Where’s the Beef?

In the 1980s there was a famous TV ad for Wendy’s with the tagline “Where’s the beef?”1 Many investors in today’s so-called smart beta strategies may well be asking a similar question, “Where’s the alpha?” Investors frequently buy into historical simulations or backtests, often supported by compelling studies by respected academics, suggesting wonderful performance with remarkable consistency, only to earn no alpha once they invest. The only winners typically are the asset managers and brokers through their fees and commissions. The problem is data mining and performance chasing, the nemeses of all investors. Yes, academics, “quants,” and investment professionals are all subject to those same temptations, very nearly to the same extent as retail investors. This article explores the ways seasoned professionals fall prey to these simple blunders and suggests the three lessons that could perhaps allow us to better meet client expectations, both by delivering improved outcomes and by encouraging more sensible expectations.

Key Findings

▪ Performance chasing and data mining are blunders afflicting traditional and quantitative investors of today’s so-called smart beta strategies.

▪ p-hacking, noise trading, fad chasing, and nowcasting are practices harbored within academia and the investment industry that exacerbate our innate tendency to embrace performance chasing and data mining.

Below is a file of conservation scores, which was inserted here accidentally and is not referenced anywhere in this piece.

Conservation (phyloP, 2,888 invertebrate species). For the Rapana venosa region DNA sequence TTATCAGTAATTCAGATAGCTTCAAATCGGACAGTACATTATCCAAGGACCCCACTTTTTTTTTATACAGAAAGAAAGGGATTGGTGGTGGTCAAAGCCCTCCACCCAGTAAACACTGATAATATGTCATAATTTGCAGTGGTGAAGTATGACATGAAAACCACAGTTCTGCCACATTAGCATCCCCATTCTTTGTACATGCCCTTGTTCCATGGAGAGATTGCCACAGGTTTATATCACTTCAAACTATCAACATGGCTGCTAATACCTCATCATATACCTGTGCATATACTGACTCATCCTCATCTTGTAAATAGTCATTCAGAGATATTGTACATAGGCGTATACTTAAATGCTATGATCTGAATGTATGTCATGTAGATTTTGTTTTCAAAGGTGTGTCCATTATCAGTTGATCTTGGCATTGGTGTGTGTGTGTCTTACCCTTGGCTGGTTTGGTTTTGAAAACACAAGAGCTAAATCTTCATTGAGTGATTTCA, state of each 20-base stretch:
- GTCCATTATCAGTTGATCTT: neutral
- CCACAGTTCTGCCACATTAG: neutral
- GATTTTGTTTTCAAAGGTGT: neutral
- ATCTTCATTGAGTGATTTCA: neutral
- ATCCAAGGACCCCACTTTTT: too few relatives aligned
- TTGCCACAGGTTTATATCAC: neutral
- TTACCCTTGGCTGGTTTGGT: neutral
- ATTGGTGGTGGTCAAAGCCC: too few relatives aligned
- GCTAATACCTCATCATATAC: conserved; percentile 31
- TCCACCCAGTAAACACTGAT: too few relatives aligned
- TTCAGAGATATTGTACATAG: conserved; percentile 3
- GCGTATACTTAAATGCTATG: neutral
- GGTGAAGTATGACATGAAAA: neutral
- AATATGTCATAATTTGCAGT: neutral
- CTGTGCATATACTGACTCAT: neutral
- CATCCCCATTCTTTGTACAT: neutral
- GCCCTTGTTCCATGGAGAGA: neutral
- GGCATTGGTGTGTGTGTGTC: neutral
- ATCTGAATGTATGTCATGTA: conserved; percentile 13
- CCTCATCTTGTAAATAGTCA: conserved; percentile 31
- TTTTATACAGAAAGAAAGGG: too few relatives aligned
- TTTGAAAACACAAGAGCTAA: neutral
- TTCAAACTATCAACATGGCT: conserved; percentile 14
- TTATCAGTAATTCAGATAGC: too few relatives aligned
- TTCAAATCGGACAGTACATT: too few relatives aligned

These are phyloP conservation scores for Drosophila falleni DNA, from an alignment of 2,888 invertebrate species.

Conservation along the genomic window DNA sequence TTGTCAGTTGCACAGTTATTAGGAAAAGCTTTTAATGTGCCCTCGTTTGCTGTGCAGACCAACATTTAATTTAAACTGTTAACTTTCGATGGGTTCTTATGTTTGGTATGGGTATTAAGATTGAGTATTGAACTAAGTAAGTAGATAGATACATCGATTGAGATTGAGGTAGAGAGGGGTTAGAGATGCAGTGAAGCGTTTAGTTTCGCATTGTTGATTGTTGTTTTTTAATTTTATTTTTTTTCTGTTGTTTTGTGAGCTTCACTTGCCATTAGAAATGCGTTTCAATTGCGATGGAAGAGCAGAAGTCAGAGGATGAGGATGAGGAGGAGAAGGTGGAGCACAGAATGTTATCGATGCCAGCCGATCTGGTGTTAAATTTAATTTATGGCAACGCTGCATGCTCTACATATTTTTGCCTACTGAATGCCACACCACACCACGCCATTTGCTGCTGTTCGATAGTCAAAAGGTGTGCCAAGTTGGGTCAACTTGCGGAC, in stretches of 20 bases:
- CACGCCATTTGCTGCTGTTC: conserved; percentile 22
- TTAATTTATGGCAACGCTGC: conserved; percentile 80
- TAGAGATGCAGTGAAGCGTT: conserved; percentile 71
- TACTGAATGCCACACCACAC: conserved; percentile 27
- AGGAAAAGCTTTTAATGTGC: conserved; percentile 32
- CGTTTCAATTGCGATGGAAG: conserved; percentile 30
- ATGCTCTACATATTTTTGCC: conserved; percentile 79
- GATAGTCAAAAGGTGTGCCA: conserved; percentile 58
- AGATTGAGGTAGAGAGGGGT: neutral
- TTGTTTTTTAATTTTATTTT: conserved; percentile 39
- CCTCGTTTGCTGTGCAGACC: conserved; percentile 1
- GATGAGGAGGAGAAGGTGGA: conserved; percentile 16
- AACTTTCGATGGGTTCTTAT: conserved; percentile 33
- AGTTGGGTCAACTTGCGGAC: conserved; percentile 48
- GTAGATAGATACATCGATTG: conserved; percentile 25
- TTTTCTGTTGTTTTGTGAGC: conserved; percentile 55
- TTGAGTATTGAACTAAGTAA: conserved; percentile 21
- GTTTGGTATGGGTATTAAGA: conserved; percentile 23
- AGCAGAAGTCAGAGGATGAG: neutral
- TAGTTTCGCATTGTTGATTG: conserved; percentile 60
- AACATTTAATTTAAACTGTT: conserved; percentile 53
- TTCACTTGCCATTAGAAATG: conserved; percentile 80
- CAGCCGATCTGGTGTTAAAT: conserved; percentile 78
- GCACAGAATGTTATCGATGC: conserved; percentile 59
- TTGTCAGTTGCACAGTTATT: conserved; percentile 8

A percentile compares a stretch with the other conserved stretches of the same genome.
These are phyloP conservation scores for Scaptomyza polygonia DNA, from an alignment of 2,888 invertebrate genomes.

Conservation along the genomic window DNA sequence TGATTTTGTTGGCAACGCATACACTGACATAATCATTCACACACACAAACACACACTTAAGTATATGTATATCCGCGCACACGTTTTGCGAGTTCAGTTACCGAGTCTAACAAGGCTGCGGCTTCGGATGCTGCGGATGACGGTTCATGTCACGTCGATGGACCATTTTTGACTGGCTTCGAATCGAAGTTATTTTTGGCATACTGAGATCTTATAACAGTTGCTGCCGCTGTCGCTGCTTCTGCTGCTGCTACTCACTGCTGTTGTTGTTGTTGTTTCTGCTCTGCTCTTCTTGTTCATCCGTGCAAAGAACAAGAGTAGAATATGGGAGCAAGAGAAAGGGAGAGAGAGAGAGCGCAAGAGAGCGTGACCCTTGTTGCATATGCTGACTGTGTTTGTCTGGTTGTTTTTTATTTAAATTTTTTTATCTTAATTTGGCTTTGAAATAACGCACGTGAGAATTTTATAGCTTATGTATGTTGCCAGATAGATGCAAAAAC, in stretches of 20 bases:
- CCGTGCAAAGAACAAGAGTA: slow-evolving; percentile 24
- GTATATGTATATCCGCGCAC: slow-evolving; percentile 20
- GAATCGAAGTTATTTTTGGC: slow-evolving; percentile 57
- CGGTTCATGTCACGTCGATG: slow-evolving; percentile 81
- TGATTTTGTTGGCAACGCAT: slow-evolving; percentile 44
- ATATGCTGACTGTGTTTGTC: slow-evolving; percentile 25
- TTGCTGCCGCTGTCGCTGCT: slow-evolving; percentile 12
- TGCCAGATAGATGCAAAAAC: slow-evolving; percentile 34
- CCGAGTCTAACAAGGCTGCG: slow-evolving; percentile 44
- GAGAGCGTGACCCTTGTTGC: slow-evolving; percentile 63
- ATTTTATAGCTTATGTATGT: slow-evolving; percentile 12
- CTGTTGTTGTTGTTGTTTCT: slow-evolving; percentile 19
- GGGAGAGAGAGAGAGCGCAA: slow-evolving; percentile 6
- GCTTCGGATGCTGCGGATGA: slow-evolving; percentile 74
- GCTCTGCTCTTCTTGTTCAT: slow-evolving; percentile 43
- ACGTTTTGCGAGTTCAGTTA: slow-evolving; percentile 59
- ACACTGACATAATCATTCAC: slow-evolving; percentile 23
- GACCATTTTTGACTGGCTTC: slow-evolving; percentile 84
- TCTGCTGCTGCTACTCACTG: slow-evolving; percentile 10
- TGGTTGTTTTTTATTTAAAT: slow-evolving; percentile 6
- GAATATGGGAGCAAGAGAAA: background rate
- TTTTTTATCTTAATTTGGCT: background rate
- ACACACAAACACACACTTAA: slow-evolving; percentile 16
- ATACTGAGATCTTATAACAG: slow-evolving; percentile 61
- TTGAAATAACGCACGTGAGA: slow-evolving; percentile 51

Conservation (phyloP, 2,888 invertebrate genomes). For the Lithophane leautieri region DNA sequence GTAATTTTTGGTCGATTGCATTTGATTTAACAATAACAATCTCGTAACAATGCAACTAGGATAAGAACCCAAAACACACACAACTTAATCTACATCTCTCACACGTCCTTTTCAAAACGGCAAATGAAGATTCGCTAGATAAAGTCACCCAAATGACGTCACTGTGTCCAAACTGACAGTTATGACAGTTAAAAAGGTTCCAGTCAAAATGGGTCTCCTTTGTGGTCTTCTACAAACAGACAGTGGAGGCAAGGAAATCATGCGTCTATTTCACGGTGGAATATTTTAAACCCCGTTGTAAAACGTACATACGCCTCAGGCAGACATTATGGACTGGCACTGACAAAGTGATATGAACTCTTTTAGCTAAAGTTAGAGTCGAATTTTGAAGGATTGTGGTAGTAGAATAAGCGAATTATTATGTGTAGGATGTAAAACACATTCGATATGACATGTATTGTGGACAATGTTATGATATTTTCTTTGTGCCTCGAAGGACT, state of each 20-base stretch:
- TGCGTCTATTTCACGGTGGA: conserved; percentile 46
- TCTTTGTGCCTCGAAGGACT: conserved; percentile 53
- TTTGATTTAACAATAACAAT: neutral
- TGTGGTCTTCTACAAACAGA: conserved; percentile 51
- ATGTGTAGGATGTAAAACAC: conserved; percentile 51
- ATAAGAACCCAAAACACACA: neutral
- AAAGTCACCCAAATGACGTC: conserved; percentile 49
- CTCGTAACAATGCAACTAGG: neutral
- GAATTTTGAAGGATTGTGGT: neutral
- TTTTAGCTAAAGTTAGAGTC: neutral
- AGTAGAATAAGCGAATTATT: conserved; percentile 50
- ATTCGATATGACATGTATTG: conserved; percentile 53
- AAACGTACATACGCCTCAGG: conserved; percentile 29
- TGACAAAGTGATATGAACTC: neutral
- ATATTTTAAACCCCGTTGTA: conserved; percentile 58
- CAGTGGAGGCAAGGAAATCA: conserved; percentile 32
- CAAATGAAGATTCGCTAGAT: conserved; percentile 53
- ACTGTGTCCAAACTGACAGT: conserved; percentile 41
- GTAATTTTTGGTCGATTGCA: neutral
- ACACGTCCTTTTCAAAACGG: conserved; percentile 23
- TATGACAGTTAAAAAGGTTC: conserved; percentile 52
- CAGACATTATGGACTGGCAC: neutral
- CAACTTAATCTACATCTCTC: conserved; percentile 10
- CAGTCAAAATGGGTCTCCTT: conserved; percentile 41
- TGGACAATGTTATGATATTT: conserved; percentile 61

▪ Assessing the impact of revaluation alpha, acknowledging the effect of implementation costs and other hidden costs, and addressing clients’ vulnerability to a performance expectations shortfall can lead to better investor outcomes.

Arguably the two greatest mistakes in investing are performance chasing and data mining. The two are interrelated, and quantitative investors (“quants”), reliant on computer models for their investment decisions, are no less prone to those errors than are traditional investors. We all are familiar with the SEC Rule 156 performance disclaimer that requires some variant of “past performance is no guarantee of future results.” And yet, human nature pulls us in the opposite direction. Any newly expensive asset, priced to disappoint in the future, likely got there by providing investors with joy and profit. It is painful to contemplate selling such assets. Reciprocally, any bargain likely got there by inflicting pain and losses. It goes against human nature to say, “I want more of that!”

In the 1980s, Barr Rosenberg, one of the great first-generation quants, was asked what advantage quantitative investors have over seasoned professionals, who carefully analyze the business prospects and relative values of individual companies. He famously quipped, “About 4% a year.” This is self-evidently no longer true. Quants now compete against one another, each seeking an edge. Trading is facilitated by high-frequency traders and market makers—and those quants with a short-term focus—all applying quantitative models on intraday tick data. During the past 20 years, we’ve written repeatedly on topics that—we believe—can help our clients better achieve their goals. In this article, we will touch on a few of those topics.